Most Christians agree that the most important part of their entire religion centers on Jesus’ crucifixion and resurrection. Even the most liberal Christians generally think that even if they can consider the whole rest of the Bible to be mythic in nature, Jesus absolutely died and then resurrected himself in the real world for realsies. That part, that one, that event: It had to have happened.

Now one evangelical has taken it upon himself to set up six hypotheses about what our world would be like if Jesus hadn’t been resurrected. Let’s test his first three claims, and see how he did!

(This post initially appeared on Patreon on 4/16/2024. Its audio ‘cast lives there too and should be available right now!)

Circular reasoning? They’re soaking in it!

On April 7th, an evangelical pastor named Robb Brunansky wrote an impassioned opinion post (archive) for Christian Post. Unsurprisingly given the general date, it concerns Jesus’ supposed resurrection. And it is absolutely hilarious for its total lack of coherence and critical thinking.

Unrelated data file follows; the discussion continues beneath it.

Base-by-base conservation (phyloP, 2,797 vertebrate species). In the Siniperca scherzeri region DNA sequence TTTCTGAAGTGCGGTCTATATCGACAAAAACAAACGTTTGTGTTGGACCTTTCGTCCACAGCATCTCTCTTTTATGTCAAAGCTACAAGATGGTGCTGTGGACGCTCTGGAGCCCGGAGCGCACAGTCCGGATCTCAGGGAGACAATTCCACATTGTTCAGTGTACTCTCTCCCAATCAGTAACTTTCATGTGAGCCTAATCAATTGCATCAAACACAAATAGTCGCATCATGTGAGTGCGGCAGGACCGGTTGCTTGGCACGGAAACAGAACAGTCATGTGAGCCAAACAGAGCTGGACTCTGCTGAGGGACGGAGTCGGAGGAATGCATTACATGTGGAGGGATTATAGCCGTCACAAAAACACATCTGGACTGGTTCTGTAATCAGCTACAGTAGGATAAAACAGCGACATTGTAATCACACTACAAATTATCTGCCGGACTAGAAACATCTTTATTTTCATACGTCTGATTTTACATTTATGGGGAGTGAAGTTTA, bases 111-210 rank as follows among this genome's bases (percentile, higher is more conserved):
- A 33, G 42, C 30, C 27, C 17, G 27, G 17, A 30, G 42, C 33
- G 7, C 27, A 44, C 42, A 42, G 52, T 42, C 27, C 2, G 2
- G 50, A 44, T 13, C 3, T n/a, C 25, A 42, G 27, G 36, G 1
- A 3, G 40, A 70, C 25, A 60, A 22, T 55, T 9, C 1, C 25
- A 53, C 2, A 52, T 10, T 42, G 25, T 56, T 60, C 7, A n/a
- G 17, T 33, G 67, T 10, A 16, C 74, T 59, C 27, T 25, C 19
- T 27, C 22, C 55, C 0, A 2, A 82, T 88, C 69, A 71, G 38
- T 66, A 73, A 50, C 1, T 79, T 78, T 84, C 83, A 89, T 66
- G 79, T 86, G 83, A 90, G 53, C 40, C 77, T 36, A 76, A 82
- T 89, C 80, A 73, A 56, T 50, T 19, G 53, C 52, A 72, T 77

Very often, evangelicals come out with these complete howlers because they’re completely immersed in their cultural bubbles. It doesn’t even occur to them that outsiders might find serious flaws in their reasoning. And if they’re presented with those flaws, their fellow bubble-dwellers can hand-wave them away without a second thought.

This exact problem explains why evangelicals think apologetics and glurge-loaded Christian movies are fantastic recruitment tools. That stuff’s sure convinced them, so why wouldn’t it convince normies too?

The only reason Christians find stuff like today’s OP persuasive is that they already agree with it. They consider circular reasoning very persuasive when it’s about their already-existing beliefs.

When we talk about the faucets feeding into someone’s Faith Pool, the faucets represent what the believer considers to be compelling support for their belief. If the believer ever realizes that circular arguments aren’t actually compelling support, the faucet turns off. With that, it no longer feeds water into the Faith Pool.